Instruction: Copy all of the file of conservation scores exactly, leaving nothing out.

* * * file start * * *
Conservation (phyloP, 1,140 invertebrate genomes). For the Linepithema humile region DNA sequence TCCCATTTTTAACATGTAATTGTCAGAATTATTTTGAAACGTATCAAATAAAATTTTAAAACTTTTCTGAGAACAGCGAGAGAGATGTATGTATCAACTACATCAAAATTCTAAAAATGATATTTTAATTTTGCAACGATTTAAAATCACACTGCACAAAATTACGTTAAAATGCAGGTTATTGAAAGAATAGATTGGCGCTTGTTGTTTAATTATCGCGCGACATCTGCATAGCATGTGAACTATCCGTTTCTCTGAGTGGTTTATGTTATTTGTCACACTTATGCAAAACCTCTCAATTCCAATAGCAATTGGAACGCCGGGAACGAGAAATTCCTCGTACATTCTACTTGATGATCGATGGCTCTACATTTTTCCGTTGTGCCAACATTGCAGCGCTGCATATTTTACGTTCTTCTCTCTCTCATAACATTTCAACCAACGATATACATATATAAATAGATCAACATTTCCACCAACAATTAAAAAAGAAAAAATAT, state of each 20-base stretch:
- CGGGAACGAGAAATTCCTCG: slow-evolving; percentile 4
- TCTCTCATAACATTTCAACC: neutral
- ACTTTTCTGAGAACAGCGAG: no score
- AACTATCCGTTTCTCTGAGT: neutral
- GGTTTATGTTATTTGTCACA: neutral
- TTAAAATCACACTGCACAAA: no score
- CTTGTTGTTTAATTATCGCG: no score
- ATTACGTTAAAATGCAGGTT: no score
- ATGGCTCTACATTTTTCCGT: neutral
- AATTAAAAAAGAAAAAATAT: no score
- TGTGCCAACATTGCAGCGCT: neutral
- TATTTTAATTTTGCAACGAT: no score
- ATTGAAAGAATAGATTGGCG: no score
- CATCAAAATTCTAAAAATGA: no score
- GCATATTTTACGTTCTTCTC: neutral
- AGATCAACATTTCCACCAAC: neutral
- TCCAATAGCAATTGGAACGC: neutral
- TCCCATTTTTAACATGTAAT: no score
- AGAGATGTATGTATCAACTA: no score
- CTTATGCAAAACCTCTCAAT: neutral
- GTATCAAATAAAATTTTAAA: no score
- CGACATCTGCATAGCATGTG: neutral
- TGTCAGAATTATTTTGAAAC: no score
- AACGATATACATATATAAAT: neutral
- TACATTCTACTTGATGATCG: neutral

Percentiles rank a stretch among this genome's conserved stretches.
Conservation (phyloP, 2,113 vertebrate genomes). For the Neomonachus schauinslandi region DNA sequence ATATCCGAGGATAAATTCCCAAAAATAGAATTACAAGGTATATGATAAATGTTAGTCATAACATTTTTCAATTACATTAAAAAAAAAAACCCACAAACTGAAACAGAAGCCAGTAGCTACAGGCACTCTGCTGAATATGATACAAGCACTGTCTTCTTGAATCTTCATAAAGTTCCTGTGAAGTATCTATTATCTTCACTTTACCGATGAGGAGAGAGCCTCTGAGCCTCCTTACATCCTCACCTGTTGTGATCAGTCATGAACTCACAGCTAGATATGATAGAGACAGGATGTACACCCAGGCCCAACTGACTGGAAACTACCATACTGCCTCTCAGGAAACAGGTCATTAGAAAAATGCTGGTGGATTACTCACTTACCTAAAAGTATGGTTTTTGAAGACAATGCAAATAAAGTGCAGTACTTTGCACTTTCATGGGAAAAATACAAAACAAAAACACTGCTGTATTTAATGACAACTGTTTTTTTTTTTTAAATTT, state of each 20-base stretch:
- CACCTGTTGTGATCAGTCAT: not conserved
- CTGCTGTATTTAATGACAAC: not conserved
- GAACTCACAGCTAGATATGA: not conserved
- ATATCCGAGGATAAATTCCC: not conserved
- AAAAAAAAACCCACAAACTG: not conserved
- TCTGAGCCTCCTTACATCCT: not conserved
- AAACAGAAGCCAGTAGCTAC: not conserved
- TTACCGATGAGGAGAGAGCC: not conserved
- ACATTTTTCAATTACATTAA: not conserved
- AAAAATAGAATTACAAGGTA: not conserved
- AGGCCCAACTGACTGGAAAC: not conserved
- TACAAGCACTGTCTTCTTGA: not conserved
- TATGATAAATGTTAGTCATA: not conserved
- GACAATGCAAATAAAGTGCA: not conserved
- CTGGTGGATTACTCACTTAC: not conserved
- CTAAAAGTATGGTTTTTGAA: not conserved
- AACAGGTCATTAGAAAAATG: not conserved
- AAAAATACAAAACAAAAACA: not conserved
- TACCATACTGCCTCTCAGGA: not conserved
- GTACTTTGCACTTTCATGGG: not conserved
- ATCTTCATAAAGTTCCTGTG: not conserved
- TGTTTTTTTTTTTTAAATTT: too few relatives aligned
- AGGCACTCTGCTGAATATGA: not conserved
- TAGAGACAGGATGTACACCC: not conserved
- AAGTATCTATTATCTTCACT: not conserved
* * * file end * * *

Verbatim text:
Conservation (phyloP, 1,140 invertebrate genomes). For the Linepithema humile region DNA sequence TCCCATTTTTAACATGTAATTGTCAGAATTATTTTGAAACGTATCAAATAAAATTTTAAAACTTTTCTGAGAACAGCGAGAGAGATGTATGTATCAACTACATCAAAATTCTAAAAATGATATTTTAATTTTGCAACGATTTAAAATCACACTGCACAAAATTACGTTAAAATGCAGGTTATTGAAAGAATAGATTGGCGCTTGTTGTTTAATTATCGCGCGACATCTGCATAGCATGTGAACTATCCGTTTCTCTGAGTGGTTTATGTTATTTGTCACACTTATGCAAAACCTCTCAATTCCAATAGCAATTGGAACGCCGGGAACGAGAAATTCCTCGTACATTCTACTTGATGATCGATGGCTCTACATTTTTCCGTTGTGCCAACATTGCAGCGCTGCATATTTTACGTTCTTCTCTCTCTCATAACATTTCAACCAACGATATACATATATAAATAGATCAACATTTCCACCAACAATTAAAAAAGAAAAAATAT, state of each 20-base stretch:
- CGGGAACGAGAAATTCCTCG: slow-evolving; percentile 4
- TCTCTCATAACATTTCAACC: neutral
- ACTTTTCTGAGAACAGCGAG: no score
- AACTATCCGTTTCTCTGAGT: neutral
- GGTTTATGTTATTTGTCACA: neutral
- TTAAAATCACACTGCACAAA: no score
- CTTGTTGTTTAATTATCGCG: no score
- ATTACGTTAAAATGCAGGTT: no score
- ATGGCTCTACATTTTTCCGT: neutral
- AATTAAAAAAGAAAAAATAT: no score
- TGTGCCAACATTGCAGCGCT: neutral
- TATTTTAATTTTGCAACGAT: no score
- ATTGAAAGAATAGATTGGCG: no score
- CATCAAAATTCTAAAAATGA: no score
- GCATATTTTACGTTCTTCTC: neutral
- AGATCAACATTTCCACCAAC: neutral
- TCCAATAGCAATTGGAACGC: neutral
- TCCCATTTTTAACATGTAAT: no score
- AGAGATGTATGTATCAACTA: no score
- CTTATGCAAAACCTCTCAAT: neutral
- GTATCAAATAAAATTTTAAA: no score
- CGACATCTGCATAGCATGTG: neutral
- TGTCAGAATTATTTTGAAAC: no score
- AACGATATACATATATAAAT: neutral
- TACATTCTACTTGATGATCG: neutral

Percentiles rank a stretch among this genome's conserved stretches.
Conservation (phyloP, 2,113 vertebrate genomes). For the Neomonachus schauinslandi region DNA sequence ATATCCGAGGATAAATTCCCAAAAATAGAATTACAAGGTATATGATAAATGTTAGTCATAACATTTTTCAATTACATTAAAAAAAAAAACCCACAAACTGAAACAGAAGCCAGTAGCTACAGGCACTCTGCTGAATATGATACAAGCACTGTCTTCTTGAATCTTCATAAAGTTCCTGTGAAGTATCTATTATCTTCACTTTACCGATGAGGAGAGAGCCTCTGAGCCTCCTTACATCCTCACCTGTTGTGATCAGTCATGAACTCACAGCTAGATATGATAGAGACAGGATGTACACCCAGGCCCAACTGACTGGAAACTACCATACTGCCTCTCAGGAAACAGGTCATTAGAAAAATGCTGGTGGATTACTCACTTACCTAAAAGTATGGTTTTTGAAGACAATGCAAATAAAGTGCAGTACTTTGCACTTTCATGGGAAAAATACAAAACAAAAACACTGCTGTATTTAATGACAACTGTTTTTTTTTTTTAAATTT, state of each 20-base stretch:
- CACCTGTTGTGATCAGTCAT: not conserved
- CTGCTGTATTTAATGACAAC: not conserved
- GAACTCACAGCTAGATATGA: not conserved
- ATATCCGAGGATAAATTCCC: not conserved
- AAAAAAAAACCCACAAACTG: not conserved
- TCTGAGCCTCCTTACATCCT: not conserved
- AAACAGAAGCCAGTAGCTAC: not conserved
- TTACCGATGAGGAGAGAGCC: not conserved
- ACATTTTTCAATTACATTAA: not conserved
- AAAAATAGAATTACAAGGTA: not conserved
- AGGCCCAACTGACTGGAAAC: not conserved
- TACAAGCACTGTCTTCTTGA: not conserved
- TATGATAAATGTTAGTCATA: not conserved
- GACAATGCAAATAAAGTGCA: not conserved
- CTGGTGGATTACTCACTTAC: not conserved
- CTAAAAGTATGGTTTTTGAA: not conserved
- AACAGGTCATTAGAAAAATG: not conserved
- AAAAATACAAAACAAAAACA: not conserved
- TACCATACTGCCTCTCAGGA: not conserved
- GTACTTTGCACTTTCATGGG: not conserved
- ATCTTCATAAAGTTCCTGTG: not conserved
- TGTTTTTTTTTTTTAAATTT: too few relatives aligned
- AGGCACTCTGCTGAATATGA: not conserved
- TAGAGACAGGATGTACACCC: not conserved
- AAGTATCTATTATCTTCACT: not conserved